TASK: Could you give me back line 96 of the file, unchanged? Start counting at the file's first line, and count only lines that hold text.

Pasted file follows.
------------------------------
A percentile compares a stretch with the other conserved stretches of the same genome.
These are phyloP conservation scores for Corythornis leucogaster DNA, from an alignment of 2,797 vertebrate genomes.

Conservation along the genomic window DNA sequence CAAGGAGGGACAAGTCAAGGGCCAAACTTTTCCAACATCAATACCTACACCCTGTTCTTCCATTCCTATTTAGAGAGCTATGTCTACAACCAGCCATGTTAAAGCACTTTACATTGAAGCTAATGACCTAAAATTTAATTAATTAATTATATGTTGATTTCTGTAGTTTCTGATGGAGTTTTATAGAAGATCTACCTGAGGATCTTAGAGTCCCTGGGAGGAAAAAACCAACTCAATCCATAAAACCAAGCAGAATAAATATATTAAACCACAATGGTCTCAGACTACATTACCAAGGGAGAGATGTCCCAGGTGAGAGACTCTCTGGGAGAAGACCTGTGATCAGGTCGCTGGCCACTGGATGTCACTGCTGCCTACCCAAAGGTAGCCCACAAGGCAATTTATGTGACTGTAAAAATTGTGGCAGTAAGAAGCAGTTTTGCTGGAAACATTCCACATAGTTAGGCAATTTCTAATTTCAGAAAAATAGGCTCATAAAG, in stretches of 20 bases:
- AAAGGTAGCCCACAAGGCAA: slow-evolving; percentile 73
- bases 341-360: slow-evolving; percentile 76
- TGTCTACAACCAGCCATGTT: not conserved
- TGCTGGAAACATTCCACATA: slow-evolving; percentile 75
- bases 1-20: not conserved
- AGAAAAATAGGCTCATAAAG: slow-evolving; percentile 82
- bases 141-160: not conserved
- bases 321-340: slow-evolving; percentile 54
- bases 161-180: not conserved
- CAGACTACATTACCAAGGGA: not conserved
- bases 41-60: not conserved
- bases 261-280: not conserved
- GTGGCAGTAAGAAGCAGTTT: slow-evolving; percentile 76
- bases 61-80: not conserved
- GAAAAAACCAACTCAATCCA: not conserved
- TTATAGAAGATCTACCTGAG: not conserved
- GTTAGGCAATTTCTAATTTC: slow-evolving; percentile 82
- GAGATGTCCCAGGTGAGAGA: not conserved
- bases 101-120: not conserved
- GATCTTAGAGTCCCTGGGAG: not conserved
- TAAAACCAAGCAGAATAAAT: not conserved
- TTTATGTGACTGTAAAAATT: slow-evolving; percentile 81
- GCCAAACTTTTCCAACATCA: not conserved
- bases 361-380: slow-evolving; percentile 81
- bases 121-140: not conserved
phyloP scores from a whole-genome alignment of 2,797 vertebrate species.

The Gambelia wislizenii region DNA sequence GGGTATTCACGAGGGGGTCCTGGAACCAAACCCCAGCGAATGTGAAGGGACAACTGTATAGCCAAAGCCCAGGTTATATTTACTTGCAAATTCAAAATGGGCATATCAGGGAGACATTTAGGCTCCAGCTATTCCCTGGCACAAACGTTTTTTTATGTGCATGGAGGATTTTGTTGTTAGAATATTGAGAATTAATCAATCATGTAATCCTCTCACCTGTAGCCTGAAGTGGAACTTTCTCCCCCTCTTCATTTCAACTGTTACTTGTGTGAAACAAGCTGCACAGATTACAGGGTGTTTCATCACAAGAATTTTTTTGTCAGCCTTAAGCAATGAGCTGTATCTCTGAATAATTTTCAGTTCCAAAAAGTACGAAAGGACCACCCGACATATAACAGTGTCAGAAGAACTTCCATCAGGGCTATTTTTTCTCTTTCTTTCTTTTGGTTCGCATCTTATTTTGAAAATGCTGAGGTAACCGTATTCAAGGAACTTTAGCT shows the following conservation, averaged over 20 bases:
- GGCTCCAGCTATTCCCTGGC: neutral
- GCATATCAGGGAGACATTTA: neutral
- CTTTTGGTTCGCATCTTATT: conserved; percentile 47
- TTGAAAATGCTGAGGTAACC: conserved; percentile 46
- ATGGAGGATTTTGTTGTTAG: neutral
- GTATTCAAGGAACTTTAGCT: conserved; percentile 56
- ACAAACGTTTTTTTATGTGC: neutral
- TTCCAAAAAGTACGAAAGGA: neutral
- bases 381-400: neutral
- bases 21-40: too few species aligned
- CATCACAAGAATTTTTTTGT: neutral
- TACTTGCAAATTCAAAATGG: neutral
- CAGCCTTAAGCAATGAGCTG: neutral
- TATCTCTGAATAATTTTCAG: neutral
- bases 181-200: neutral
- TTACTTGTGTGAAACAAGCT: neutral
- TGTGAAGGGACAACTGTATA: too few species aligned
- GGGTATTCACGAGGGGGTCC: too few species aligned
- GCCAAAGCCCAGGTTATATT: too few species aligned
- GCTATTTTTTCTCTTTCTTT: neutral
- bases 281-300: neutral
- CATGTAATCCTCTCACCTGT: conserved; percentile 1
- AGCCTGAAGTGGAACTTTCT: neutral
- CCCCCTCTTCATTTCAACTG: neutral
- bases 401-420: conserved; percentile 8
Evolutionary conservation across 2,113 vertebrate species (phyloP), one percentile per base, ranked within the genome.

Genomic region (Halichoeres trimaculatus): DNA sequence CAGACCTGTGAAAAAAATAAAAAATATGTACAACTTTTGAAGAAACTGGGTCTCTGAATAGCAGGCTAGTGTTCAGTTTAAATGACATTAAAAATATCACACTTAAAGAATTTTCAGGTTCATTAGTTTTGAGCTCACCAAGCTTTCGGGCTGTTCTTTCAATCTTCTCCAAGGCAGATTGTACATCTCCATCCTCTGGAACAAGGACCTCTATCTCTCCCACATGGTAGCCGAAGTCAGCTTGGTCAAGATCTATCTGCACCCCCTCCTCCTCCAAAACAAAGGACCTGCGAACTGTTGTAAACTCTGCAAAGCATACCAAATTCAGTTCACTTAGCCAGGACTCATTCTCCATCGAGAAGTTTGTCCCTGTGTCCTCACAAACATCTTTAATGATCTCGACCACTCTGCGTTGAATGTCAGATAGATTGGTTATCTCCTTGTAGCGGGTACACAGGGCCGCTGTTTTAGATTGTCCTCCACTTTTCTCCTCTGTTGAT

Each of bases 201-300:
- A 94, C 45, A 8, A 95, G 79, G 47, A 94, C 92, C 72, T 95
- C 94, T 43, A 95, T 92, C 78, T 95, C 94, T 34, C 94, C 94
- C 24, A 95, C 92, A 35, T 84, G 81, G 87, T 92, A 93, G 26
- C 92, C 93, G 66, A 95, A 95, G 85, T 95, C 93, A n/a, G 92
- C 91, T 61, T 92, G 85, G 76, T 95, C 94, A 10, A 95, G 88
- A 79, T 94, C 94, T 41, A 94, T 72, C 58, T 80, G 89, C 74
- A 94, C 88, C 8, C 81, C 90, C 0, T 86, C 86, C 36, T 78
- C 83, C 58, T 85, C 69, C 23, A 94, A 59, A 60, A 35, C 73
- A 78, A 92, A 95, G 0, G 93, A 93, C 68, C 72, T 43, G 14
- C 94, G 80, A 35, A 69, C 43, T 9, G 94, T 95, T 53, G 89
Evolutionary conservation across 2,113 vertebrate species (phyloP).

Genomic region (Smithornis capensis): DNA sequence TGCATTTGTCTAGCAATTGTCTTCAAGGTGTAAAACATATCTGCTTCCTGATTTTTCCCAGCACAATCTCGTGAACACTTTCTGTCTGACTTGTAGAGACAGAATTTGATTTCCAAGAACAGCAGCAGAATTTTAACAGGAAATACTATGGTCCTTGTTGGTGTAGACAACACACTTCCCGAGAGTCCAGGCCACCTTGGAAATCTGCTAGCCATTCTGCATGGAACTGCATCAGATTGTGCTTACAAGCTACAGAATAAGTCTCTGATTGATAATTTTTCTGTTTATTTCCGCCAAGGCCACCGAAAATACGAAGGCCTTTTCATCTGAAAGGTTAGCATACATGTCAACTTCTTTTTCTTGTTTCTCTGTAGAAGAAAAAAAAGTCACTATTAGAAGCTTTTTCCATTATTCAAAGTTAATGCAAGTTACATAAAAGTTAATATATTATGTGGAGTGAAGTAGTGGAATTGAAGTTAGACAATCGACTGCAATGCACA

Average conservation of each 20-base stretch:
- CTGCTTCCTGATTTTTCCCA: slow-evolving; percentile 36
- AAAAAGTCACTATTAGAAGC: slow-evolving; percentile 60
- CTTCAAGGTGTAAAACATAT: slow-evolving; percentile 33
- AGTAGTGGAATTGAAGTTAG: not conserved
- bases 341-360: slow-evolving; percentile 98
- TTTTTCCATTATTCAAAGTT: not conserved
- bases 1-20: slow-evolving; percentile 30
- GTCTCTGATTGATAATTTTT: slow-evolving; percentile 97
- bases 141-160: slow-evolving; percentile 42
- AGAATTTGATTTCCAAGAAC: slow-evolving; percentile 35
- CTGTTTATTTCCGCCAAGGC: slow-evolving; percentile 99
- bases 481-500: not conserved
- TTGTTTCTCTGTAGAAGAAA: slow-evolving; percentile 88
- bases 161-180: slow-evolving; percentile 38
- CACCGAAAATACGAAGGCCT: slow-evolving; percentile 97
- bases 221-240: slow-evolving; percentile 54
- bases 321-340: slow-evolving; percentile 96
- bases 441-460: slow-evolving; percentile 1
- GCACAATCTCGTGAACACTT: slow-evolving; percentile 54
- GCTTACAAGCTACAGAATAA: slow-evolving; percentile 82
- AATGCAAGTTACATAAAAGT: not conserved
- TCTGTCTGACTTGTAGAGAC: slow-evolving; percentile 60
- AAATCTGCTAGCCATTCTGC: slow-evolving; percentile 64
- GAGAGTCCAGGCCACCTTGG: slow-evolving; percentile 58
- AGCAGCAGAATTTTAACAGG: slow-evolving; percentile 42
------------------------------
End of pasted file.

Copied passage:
- AGCAGCAGAATTTTAACAGG: slow-evolving; percentile 42